Which is why I support age ratings. Every topic should be available to every age, but the intentions and messages should become more and more neutral as the audience gets younger.
See, I see what happened. We misunderstand each other again. XDXD We must stop doing this.
Try approaching this issue as a new reader. New readers don’t know the guidelines. Are people who are readers only, are they doing something wrong if they don’t report a story? Odds are, they don’t even know the guidelines all the time.
I have nothing against not reporting if you’re new or young and don’t understand the TOS. My problem is this:
I understand not doing anything if you’re ignorant to the TOS, but this makes it seem like the reason you wouldn’t report is that you don’t like censorship, regardless of whether or not you understand the TOS. The issue here, though, isn’t censorship. It’s actually a failure on the author’s part to abide to their contract with Episode.
And being de-platformed is not censorship. To paraphrase ContraPoints: you have a right to free speech, not a megaphone. You have a right to make your art and not be persecuted for it. You don’t automatically have a right to use someone else’s platform to share it with the world. You have to follow their rules.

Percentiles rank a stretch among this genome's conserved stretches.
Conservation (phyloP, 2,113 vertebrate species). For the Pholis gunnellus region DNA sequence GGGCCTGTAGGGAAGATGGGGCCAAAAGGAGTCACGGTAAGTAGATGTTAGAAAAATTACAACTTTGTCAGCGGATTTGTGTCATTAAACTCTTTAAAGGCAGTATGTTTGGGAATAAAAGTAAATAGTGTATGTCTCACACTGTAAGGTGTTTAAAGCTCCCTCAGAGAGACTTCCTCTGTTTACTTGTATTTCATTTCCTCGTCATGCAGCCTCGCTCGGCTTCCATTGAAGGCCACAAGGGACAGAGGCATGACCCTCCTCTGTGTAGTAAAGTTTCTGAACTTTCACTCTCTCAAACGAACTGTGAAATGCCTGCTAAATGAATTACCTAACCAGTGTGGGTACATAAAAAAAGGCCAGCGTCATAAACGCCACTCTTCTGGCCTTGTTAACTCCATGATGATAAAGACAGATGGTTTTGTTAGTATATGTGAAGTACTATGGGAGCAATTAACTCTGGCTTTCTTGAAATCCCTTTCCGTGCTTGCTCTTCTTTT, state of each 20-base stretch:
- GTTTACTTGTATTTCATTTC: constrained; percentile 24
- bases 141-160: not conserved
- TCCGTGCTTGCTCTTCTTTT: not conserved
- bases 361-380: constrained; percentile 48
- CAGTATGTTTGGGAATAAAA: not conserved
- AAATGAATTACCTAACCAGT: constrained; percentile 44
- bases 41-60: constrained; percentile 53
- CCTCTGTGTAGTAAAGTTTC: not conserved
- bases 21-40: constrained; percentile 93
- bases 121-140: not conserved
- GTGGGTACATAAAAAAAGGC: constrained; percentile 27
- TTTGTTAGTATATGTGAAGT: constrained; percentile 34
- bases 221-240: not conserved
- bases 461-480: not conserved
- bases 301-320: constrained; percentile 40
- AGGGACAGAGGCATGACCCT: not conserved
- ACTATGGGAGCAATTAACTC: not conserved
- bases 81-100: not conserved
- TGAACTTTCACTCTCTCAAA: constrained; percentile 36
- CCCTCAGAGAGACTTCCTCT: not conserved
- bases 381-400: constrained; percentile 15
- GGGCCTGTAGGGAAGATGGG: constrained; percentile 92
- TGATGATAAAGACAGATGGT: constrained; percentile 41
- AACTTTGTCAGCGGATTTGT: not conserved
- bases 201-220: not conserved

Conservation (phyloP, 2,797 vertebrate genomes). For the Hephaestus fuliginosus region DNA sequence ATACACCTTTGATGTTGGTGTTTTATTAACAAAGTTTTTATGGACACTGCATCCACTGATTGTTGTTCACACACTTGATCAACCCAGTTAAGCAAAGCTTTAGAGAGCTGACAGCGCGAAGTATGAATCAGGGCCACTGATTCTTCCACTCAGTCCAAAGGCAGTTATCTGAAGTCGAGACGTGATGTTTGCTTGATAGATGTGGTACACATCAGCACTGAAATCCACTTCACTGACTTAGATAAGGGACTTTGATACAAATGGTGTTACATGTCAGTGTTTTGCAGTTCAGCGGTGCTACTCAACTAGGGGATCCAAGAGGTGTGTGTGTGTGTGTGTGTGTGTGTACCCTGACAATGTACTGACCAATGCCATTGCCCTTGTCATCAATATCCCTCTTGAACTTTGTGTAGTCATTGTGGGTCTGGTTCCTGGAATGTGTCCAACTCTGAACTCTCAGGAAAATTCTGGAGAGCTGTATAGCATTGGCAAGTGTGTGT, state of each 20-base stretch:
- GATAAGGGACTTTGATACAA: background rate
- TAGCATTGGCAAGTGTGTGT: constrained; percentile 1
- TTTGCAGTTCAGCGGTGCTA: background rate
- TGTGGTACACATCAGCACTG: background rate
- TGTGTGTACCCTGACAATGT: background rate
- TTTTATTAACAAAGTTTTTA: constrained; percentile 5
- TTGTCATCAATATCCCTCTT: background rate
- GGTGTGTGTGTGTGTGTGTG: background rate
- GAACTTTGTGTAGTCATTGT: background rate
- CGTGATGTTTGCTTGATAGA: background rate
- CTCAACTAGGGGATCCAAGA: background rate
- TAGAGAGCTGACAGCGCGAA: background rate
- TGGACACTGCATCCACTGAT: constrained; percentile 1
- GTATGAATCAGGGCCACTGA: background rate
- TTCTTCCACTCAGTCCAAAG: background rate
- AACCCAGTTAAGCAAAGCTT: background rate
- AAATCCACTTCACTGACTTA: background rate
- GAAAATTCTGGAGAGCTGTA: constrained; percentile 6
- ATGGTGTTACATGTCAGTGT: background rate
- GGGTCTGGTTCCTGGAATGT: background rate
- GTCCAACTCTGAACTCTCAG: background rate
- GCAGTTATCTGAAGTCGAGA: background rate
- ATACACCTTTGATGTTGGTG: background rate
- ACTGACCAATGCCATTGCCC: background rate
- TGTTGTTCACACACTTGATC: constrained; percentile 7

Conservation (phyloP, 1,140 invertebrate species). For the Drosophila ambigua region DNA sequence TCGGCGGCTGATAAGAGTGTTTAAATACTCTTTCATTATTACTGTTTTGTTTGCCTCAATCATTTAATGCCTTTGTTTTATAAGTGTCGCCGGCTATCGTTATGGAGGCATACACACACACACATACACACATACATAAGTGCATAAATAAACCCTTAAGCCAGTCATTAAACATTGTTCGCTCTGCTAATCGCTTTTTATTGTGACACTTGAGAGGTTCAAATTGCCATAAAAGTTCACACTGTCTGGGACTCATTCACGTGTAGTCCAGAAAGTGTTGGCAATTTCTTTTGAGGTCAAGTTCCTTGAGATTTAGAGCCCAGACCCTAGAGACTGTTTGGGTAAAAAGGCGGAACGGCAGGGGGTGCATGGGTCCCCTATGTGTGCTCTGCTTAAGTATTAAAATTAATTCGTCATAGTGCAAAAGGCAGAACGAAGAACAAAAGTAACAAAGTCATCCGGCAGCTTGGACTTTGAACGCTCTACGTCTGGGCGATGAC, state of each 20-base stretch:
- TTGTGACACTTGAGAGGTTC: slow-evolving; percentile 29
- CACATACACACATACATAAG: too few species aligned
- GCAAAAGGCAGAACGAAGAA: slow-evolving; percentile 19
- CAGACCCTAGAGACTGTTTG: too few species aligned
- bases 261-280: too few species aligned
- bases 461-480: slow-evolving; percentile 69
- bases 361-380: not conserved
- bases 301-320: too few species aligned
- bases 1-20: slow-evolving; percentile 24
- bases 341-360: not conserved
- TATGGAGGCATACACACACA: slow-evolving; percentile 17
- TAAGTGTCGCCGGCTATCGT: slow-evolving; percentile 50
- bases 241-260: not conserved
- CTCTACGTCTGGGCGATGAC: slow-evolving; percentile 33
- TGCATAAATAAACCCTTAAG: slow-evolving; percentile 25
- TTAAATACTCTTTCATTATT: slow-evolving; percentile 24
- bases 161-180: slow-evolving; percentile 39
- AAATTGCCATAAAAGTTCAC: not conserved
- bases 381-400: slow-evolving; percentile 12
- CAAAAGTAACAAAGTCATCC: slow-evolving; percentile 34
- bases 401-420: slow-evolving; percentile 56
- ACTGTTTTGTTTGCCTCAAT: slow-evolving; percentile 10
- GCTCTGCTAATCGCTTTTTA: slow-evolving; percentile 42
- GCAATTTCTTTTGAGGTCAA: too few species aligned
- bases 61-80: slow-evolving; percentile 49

sure, authors shouldn’t go against guidelines, but if they do, Episode should at least put an age warning on it or make a new shelf for age 15+ readers or something. people work really hard on their stories and people shame them because they’re inappropriate and then they get taken down. there are also adults on here who might enjoy mature stories (like me) as well as children, so i really think the shelf for 15+ readers would be a good idea. this would keep the children on episode safe, and if they read a 15+ story they’d have had a warning and enter at their own risk (with permission from their parents). Or episode should change the age on their app. correct me if i’m wrong but i believe the age for Episode right now is 13? i think they should bump it up to 15 because there are some very mature stories on the app that are getting shamed and hated because they don’t follow guidelines, but they’re still good, enjoyable stories. another thing you could have is a child-friendly shelf, with endless amounts of child appropriate stories that would be safe for them to read. don’t ruin everyone’s entertainment, just bump up the age and change the guidelines